It’s hot outside, so you should keep a close watch on your health. You can easily become susceptible to hyperthermia, which is when your body temperature is unusually high, according to the National Institutes of Health. This can quickly turn into heat stroke if precautions aren’t taken.
There are five facts you should know about the dangers of heat stroke.
When your body temperature rises to 104°F, you’re experiencing heat stroke. You’ll notice a strong, rapid pulse. You won’t be sweating and you’ll have dry, flushed skin. You may even feel confused or aggressive. In worse cases, stumbling, fainting and even a coma will indicate a heat stroke.
You’re at a higher risk for heat stroke if you have blood circulation problems or if you’re underweight or overweight. If you have sweat glands that don’t function normally, you’re at a greater risk, too. Dehydration, alcohol consumption and even your diet are deadly agents for heat stroke. The amount of medications you take and the effects that those medications have on you make you a more likely victim of heat stroke.
Staying out of the summer heat whenever possible is a good precaution for people of all ages. Be smart about the weather; wear cool, loose-fitting clothes when the mercury is rising and don’t travel long distances by foot if you can access public transportation or get a ride from someone you know.
Don’t spend a lot of time in crowded places. You’re at an increased risk for hyperthermia and heat stroke if you don’t have access to air conditioning or if you’re drinking too few fluids, so get into the shade and drink plenty of water.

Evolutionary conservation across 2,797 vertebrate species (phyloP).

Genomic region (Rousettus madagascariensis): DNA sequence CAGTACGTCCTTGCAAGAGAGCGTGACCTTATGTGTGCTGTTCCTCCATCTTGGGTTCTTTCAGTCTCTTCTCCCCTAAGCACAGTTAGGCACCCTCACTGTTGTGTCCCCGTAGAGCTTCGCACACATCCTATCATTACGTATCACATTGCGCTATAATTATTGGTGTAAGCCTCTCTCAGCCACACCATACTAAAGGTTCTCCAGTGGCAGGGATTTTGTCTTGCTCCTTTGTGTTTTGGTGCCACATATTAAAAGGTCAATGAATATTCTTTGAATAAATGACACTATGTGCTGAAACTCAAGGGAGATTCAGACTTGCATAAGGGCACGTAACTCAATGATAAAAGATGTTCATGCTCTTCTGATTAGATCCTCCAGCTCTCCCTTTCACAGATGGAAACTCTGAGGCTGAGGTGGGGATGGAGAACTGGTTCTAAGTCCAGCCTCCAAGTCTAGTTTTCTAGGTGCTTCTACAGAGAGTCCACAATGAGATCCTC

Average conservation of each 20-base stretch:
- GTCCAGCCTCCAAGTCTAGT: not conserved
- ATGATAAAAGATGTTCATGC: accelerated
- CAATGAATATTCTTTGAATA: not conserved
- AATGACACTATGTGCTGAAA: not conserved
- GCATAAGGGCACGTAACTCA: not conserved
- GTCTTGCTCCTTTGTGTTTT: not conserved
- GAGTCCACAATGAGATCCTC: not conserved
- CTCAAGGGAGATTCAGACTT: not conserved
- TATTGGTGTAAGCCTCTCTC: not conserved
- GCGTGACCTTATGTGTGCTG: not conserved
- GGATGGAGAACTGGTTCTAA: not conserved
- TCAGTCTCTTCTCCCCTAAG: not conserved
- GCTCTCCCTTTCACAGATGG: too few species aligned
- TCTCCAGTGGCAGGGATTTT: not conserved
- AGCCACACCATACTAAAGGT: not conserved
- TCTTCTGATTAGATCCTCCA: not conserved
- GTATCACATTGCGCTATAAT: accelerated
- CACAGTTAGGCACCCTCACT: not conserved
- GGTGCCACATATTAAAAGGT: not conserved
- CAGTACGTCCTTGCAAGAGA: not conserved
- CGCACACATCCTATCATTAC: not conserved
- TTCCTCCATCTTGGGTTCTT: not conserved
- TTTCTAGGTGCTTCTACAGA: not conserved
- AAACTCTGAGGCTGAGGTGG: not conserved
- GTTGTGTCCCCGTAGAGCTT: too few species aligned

If it’s exceptionally warm outside and you don’t have air conditioning in your home, stay out of direct sunlight and drink water. You should go to a location that has air conditioning. See if you can hang out at a friend’s house that has air conditioning. Or take in a movie, or window shop at the mall. Some communities feature cooling centers, where residents can go to get out of the heat.
Call 911 immediately if someone is experiencing heat stroke. You can help in the meantime by moving the person to an area that is out of direct sunlight, or into an air-conditioned place if possible. Make the person lie down. You’ll want to cool the person’s blood, so apply a cold, wet compress to the person’s wrists, neck, armpits and/or groin. You can also sponge off the person with cool water and help the person drink water or a fruit/vegetable juice until medical help arrives.
For additional information, access the following articles at the National Institutes of Health website:
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